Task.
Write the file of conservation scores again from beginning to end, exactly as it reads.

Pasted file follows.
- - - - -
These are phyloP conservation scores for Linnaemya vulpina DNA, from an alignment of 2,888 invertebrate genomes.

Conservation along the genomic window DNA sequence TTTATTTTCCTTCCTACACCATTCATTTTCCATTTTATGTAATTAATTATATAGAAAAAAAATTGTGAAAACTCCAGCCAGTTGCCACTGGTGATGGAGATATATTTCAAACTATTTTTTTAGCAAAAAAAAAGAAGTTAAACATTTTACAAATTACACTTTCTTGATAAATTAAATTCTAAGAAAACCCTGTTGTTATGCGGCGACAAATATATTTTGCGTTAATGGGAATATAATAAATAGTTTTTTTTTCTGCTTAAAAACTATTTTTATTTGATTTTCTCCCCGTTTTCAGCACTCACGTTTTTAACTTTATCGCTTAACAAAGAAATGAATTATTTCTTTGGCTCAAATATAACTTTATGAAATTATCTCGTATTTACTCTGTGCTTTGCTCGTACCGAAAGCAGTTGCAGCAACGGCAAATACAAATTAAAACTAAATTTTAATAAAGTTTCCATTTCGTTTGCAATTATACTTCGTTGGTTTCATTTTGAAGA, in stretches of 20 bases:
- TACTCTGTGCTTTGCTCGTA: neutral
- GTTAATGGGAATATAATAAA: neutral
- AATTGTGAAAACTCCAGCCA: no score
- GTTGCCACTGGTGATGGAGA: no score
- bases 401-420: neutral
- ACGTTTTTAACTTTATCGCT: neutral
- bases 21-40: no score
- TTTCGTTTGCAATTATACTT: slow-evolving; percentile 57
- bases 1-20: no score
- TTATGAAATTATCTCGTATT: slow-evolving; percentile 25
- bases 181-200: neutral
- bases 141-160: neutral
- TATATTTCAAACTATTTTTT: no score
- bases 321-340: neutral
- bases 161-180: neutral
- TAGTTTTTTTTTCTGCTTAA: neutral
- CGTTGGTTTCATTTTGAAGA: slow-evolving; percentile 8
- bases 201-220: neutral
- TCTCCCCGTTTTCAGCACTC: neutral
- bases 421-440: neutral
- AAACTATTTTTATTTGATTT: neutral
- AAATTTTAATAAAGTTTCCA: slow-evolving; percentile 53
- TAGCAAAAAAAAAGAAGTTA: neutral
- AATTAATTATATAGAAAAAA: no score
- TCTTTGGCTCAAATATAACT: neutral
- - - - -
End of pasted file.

These are phyloP conservation scores for Linnaemya vulpina DNA, from an alignment of 2,888 invertebrate genomes.

Conservation along the genomic window DNA sequence TTTATTTTCCTTCCTACACCATTCATTTTCCATTTTATGTAATTAATTATATAGAAAAAAAATTGTGAAAACTCCAGCCAGTTGCCACTGGTGATGGAGATATATTTCAAACTATTTTTTTAGCAAAAAAAAAGAAGTTAAACATTTTACAAATTACACTTTCTTGATAAATTAAATTCTAAGAAAACCCTGTTGTTATGCGGCGACAAATATATTTTGCGTTAATGGGAATATAATAAATAGTTTTTTTTTCTGCTTAAAAACTATTTTTATTTGATTTTCTCCCCGTTTTCAGCACTCACGTTTTTAACTTTATCGCTTAACAAAGAAATGAATTATTTCTTTGGCTCAAATATAACTTTATGAAATTATCTCGTATTTACTCTGTGCTTTGCTCGTACCGAAAGCAGTTGCAGCAACGGCAAATACAAATTAAAACTAAATTTTAATAAAGTTTCCATTTCGTTTGCAATTATACTTCGTTGGTTTCATTTTGAAGA, in stretches of 20 bases:
- TACTCTGTGCTTTGCTCGTA: neutral
- GTTAATGGGAATATAATAAA: neutral
- AATTGTGAAAACTCCAGCCA: no score
- GTTGCCACTGGTGATGGAGA: no score
- bases 401-420: neutral
- ACGTTTTTAACTTTATCGCT: neutral
- bases 21-40: no score
- TTTCGTTTGCAATTATACTT: slow-evolving; percentile 57
- bases 1-20: no score
- TTATGAAATTATCTCGTATT: slow-evolving; percentile 25
- bases 181-200: neutral
- bases 141-160: neutral
- TATATTTCAAACTATTTTTT: no score
- bases 321-340: neutral
- bases 161-180: neutral
- TAGTTTTTTTTTCTGCTTAA: neutral
- CGTTGGTTTCATTTTGAAGA: slow-evolving; percentile 8
- bases 201-220: neutral
- TCTCCCCGTTTTCAGCACTC: neutral
- bases 421-440: neutral
- AAACTATTTTTATTTGATTT: neutral
- AAATTTTAATAAAGTTTCCA: slow-evolving; percentile 53
- TAGCAAAAAAAAAGAAGTTA: neutral
- AATTAATTATATAGAAAAAA: no score
- TCTTTGGCTCAAATATAACT: neutral